Joe
Moran


JOE MORAN was born Joseph Borsa in New York on September 8, 1900 to Italian immigrants Benjamin and Mary Borsa. He was the second of seven children, his older sister Celesta being born in 1898. He was followed by Rudolfo in 1903, Victoria in 1906, Elvira in 1909, Anthony in 1912 and Rita in 1922. The family moved to Philadelphia shortly after Elvira was born. The 1910 Census shows the Borsa family living in the 1200 block of Catherine Street in South Philadelphia.

Growing up in South Philadelphia like many other boys of his era, he took up boxing. A talented lightweight, his first professional fight came in 1916. He boxed under his own name, as Joe Barsa, Joe Borso and Joe Borse, but was best known as Joe Moran. 

When America entered World War I in April of 1917 he enlisted, but was discharged when his mother revealed that he was underage. When he was 19 he reenlisted and served with the American occupation forces in Germany in 1919 and 1920. While there he won the lightweight title in the boxing tournament the Army held in 1920.

Returning to the Camden-Philadelphia are, he went back into the ring. His last professional fight was in 1922. Joe Moran promoted six boxing shows in the 1920s at the Penn-Jersey Athletic Club at South 3rd Street and Kaighn Avenue, and stayed in touch with his many friends in the local boxing community throughout his life. He was a life member of Camden's Ring No. 6  of the Veterans Boxing Association, and also was a member in good standing of Ring No. 1 in Philadelphia. In his later ran a hotel in upstate Pennsylvania along the Susquehanna River. For most of his later years he worked as a cab driver and lived in Philadelphia.

Joseph Borsa aka Joe Moran passed away in March of 1979.


 

A SOUTH PHILADELPHIA GIFT TO THE BOXING TRADE

Christened Joseph Barsa, boxed as Joe Barso, and under a Irish nom de plume Joe Moran. Boxed against Joe Batt, Johnny Hogan, Charlie Brown, Gene Fatanes, Joe "Kid" Raffles, Mike Wallace, "Tiger" Mayers, Joe Smith, Frankie Sarno, Sam Don Ricco, Max Steiner, Joe Dunn, Jack Ballazo, Gene Dardolon. A total of 37 pro bouts between 1916 to 1922 _ won 21, lost 12, draw 4. 

Good member Ring No.1; life member Ring No.6, Camden, N.J. Joe back in the 20's promoted 6 boxing shows at the Penn-Jersey A.C., 2nd & Kaighns Avenue, Camden. Owned and operated a prosperous hotel upstate on the banks of the Susquehanna River. Enlisted in the U.S. Army, May 4th. 1919. Honorably discharged on July 25th, 1922. Following boot training he was sent to Brest, France. His boxing ability led to special duties with the U.S. Forces stationed in Germany. Joe has a medal on red, white and blue ribbon that reads "Joe Barsa, Boxing Tournament, Battery F, 6th Field Artillery, First place featherweight 1920," The front shows two boxers in action - Joe Barsa Engraved A.F. in G. 1920.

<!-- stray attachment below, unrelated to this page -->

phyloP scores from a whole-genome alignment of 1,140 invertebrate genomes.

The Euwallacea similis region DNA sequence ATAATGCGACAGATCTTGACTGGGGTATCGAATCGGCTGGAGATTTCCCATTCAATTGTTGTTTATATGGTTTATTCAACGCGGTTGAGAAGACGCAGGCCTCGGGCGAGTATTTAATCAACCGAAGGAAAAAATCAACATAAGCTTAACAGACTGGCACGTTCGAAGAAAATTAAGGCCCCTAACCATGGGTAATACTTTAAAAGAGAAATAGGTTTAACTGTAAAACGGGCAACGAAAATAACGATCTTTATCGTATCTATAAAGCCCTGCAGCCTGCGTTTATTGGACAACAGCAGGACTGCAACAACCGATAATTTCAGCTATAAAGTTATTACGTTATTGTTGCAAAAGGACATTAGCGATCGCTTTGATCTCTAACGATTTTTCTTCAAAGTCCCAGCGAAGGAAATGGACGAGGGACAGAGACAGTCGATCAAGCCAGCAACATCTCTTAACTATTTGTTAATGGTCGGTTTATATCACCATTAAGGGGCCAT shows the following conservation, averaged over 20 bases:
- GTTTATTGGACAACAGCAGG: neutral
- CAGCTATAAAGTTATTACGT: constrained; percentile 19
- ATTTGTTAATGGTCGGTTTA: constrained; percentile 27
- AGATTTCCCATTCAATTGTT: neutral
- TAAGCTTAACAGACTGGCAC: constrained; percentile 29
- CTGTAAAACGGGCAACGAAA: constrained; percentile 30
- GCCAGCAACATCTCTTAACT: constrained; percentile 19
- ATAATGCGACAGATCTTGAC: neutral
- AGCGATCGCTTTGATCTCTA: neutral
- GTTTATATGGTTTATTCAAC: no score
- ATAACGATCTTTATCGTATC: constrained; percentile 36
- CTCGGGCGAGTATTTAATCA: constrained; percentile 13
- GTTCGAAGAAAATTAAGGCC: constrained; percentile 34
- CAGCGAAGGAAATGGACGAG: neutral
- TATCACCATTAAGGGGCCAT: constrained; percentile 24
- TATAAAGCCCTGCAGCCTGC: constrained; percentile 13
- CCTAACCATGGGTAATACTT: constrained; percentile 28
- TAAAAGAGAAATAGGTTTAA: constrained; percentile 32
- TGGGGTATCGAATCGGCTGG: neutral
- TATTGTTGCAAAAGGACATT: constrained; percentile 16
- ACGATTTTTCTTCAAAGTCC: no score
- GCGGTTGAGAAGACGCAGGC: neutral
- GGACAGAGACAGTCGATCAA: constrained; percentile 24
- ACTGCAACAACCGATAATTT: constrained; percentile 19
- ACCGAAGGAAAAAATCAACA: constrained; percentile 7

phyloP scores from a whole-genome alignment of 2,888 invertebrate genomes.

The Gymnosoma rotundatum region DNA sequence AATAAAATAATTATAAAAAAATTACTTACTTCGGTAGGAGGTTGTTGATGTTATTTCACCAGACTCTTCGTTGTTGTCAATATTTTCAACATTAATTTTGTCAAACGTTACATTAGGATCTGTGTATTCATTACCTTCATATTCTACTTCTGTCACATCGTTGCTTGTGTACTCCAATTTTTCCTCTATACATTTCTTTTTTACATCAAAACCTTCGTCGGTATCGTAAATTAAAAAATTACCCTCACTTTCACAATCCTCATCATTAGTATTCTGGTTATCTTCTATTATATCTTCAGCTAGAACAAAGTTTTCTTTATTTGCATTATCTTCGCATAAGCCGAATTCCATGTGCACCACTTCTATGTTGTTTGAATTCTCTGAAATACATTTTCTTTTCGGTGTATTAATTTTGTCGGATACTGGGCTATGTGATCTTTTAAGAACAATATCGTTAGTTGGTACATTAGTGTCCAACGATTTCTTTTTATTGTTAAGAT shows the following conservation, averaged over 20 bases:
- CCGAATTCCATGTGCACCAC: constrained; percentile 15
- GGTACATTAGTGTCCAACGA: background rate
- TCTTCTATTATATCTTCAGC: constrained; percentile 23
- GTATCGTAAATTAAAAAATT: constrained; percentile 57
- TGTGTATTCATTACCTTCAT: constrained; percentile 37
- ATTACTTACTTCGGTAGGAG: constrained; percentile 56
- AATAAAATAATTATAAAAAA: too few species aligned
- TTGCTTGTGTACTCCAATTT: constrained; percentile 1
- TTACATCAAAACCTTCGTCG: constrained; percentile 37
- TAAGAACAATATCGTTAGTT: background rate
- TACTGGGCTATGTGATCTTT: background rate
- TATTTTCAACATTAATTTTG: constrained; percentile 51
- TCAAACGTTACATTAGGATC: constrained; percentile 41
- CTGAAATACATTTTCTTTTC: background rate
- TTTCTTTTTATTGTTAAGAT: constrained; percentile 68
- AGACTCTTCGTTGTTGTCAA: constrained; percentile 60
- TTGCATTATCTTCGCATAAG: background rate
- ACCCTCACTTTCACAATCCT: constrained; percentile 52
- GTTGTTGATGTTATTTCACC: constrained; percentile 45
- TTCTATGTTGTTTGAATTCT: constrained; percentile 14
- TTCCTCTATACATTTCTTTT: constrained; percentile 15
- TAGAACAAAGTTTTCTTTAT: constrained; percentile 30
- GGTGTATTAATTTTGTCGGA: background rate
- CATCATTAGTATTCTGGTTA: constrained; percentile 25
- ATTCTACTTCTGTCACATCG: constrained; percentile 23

Joe and his soldier buddy Joe Connerton tell of a lost 5Ěday pass he had with our Joe. To see Germany they rode into Saarland from Coblenz. Put up at a hotel, 1/2 block from the Pfieffer Cafe. They heard there were finish fights held there in the back room. The gentlemanly hotel clerk who assigned them their room gave them the tipoff in broken English, The cafe was managed by frau Freida Doar. Fortified with a few brews they headed to the cafe back room. No floor padding, clothes line used to rope off the ring. The fighter known as "Big Buddy" was the floor clerk at the hotel. He was 5'10", weighed easily 185 lbs. Unable to gat a native challenger he started insultingly and defying Barsa who agreed to box him. Stripped to waist, asked for the gloves, was told_ "Ve doan fite mit gruffs". The regular referee said he was too sick to work a fight-to-a-finish bout. It was a rough give and take bout at the beginning. Barsa had been training regular at the base, in good shape. Just beer loaded, "Big Buddy" was doing a lot of missing and tiring when Joe started jabbing, hooking, and knocked his man out in 6 minutes of real fighting. With "Big Buddy" out on the floor, Frieda the manager said to Joe "Va ist kilt heem". Joe told her to keep pouring water on him he will be alright. They saw a side door, gat a cab back to Coblentz. They had. They had no baggage, a 5-day pass shot, and they had an experience that both Barsa and Connerton like to talk about.

From a book about Philadelphia boxing, title unknown

Joe Borsa
Coblenz, Germany
1919



 

 
 

 


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